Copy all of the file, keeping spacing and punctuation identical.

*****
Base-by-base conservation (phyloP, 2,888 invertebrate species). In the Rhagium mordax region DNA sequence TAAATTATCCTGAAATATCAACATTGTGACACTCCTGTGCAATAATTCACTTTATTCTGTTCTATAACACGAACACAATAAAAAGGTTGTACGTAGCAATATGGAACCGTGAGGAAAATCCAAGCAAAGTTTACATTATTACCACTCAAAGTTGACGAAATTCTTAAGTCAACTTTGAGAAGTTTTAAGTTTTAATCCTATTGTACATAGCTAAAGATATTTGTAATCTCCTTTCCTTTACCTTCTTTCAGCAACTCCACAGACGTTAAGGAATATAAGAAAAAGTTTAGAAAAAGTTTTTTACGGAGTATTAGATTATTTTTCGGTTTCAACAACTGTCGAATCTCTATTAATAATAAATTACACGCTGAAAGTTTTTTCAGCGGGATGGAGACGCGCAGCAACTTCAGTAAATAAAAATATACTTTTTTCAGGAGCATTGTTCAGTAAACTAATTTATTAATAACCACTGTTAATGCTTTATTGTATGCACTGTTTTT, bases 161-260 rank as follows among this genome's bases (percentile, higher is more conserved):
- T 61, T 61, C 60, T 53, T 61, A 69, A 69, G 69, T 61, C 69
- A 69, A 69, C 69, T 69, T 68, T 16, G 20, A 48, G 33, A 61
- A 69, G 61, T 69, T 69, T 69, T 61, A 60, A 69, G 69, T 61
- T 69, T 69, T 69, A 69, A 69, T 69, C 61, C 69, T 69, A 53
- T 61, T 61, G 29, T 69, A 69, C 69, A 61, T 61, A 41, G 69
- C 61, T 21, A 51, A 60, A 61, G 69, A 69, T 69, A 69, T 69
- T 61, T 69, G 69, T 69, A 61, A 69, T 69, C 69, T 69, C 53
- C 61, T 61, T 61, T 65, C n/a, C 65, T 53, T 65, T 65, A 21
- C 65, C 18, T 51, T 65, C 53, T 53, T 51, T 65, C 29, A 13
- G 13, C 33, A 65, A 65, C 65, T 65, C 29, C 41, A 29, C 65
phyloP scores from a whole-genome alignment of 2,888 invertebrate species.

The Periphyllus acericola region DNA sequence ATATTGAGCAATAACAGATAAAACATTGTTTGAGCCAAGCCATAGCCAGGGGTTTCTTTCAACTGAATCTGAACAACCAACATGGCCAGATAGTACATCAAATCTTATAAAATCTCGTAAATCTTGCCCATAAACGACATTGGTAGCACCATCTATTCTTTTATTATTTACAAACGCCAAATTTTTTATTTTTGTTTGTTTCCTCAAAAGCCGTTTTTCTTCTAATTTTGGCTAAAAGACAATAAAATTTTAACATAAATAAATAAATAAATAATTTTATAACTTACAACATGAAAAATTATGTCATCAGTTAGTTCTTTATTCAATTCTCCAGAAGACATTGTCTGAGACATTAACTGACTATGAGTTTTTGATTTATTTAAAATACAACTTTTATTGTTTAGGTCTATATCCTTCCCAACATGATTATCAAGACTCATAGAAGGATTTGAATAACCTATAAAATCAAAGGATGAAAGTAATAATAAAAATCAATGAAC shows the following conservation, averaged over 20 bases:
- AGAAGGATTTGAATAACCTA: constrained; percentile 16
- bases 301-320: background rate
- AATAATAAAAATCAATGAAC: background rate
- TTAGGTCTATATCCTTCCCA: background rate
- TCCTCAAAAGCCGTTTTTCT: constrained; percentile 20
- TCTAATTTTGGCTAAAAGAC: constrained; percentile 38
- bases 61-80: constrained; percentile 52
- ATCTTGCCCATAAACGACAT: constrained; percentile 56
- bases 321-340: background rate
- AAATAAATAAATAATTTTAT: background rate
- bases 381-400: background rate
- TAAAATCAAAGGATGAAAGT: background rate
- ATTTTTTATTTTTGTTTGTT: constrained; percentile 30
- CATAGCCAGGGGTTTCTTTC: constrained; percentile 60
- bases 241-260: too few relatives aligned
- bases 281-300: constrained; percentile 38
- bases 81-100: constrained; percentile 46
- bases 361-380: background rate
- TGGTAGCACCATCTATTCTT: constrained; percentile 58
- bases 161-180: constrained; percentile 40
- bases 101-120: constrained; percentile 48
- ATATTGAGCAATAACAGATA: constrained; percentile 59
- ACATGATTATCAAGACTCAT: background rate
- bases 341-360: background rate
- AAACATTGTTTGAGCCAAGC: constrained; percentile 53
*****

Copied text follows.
Base-by-base conservation (phyloP, 2,888 invertebrate species). In the Rhagium mordax region DNA sequence TAAATTATCCTGAAATATCAACATTGTGACACTCCTGTGCAATAATTCACTTTATTCTGTTCTATAACACGAACACAATAAAAAGGTTGTACGTAGCAATATGGAACCGTGAGGAAAATCCAAGCAAAGTTTACATTATTACCACTCAAAGTTGACGAAATTCTTAAGTCAACTTTGAGAAGTTTTAAGTTTTAATCCTATTGTACATAGCTAAAGATATTTGTAATCTCCTTTCCTTTACCTTCTTTCAGCAACTCCACAGACGTTAAGGAATATAAGAAAAAGTTTAGAAAAAGTTTTTTACGGAGTATTAGATTATTTTTCGGTTTCAACAACTGTCGAATCTCTATTAATAATAAATTACACGCTGAAAGTTTTTTCAGCGGGATGGAGACGCGCAGCAACTTCAGTAAATAAAAATATACTTTTTTCAGGAGCATTGTTCAGTAAACTAATTTATTAATAACCACTGTTAATGCTTTATTGTATGCACTGTTTTT, bases 161-260 rank as follows among this genome's bases (percentile, higher is more conserved):
- T 61, T 61, C 60, T 53, T 61, A 69, A 69, G 69, T 61, C 69
- A 69, A 69, C 69, T 69, T 68, T 16, G 20, A 48, G 33, A 61
- A 69, G 61, T 69, T 69, T 69, T 61, A 60, A 69, G 69, T 61
- T 69, T 69, T 69, A 69, A 69, T 69, C 61, C 69, T 69, A 53
- T 61, T 61, G 29, T 69, A 69, C 69, A 61, T 61, A 41, G 69
- C 61, T 21, A 51, A 60, A 61, G 69, A 69, T 69, A 69, T 69
- T 61, T 69, G 69, T 69, A 61, A 69, T 69, C 69, T 69, C 53
- C 61, T 61, T 61, T 65, C n/a, C 65, T 53, T 65, T 65, A 21
- C 65, C 18, T 51, T 65, C 53, T 53, T 51, T 65, C 29, A 13
- G 13, C 33, A 65, A 65, C 65, T 65, C 29, C 41, A 29, C 65
phyloP scores from a whole-genome alignment of 2,888 invertebrate species.

The Periphyllus acericola region DNA sequence ATATTGAGCAATAACAGATAAAACATTGTTTGAGCCAAGCCATAGCCAGGGGTTTCTTTCAACTGAATCTGAACAACCAACATGGCCAGATAGTACATCAAATCTTATAAAATCTCGTAAATCTTGCCCATAAACGACATTGGTAGCACCATCTATTCTTTTATTATTTACAAACGCCAAATTTTTTATTTTTGTTTGTTTCCTCAAAAGCCGTTTTTCTTCTAATTTTGGCTAAAAGACAATAAAATTTTAACATAAATAAATAAATAAATAATTTTATAACTTACAACATGAAAAATTATGTCATCAGTTAGTTCTTTATTCAATTCTCCAGAAGACATTGTCTGAGACATTAACTGACTATGAGTTTTTGATTTATTTAAAATACAACTTTTATTGTTTAGGTCTATATCCTTCCCAACATGATTATCAAGACTCATAGAAGGATTTGAATAACCTATAAAATCAAAGGATGAAAGTAATAATAAAAATCAATGAAC shows the following conservation, averaged over 20 bases:
- AGAAGGATTTGAATAACCTA: constrained; percentile 16
- bases 301-320: background rate
- AATAATAAAAATCAATGAAC: background rate
- TTAGGTCTATATCCTTCCCA: background rate
- TCCTCAAAAGCCGTTTTTCT: constrained; percentile 20
- TCTAATTTTGGCTAAAAGAC: constrained; percentile 38
- bases 61-80: constrained; percentile 52
- ATCTTGCCCATAAACGACAT: constrained; percentile 56
- bases 321-340: background rate
- AAATAAATAAATAATTTTAT: background rate
- bases 381-400: background rate
- TAAAATCAAAGGATGAAAGT: background rate
- ATTTTTTATTTTTGTTTGTT: constrained; percentile 30
- CATAGCCAGGGGTTTCTTTC: constrained; percentile 60
- bases 241-260: too few relatives aligned
- bases 281-300: constrained; percentile 38
- bases 81-100: constrained; percentile 46
- bases 361-380: background rate
- TGGTAGCACCATCTATTCTT: constrained; percentile 58
- bases 161-180: constrained; percentile 40
- bases 101-120: constrained; percentile 48
- ATATTGAGCAATAACAGATA: constrained; percentile 59
- ACATGATTATCAAGACTCAT: background rate
- bases 341-360: background rate
- AAACATTGTTTGAGCCAAGC: constrained; percentile 53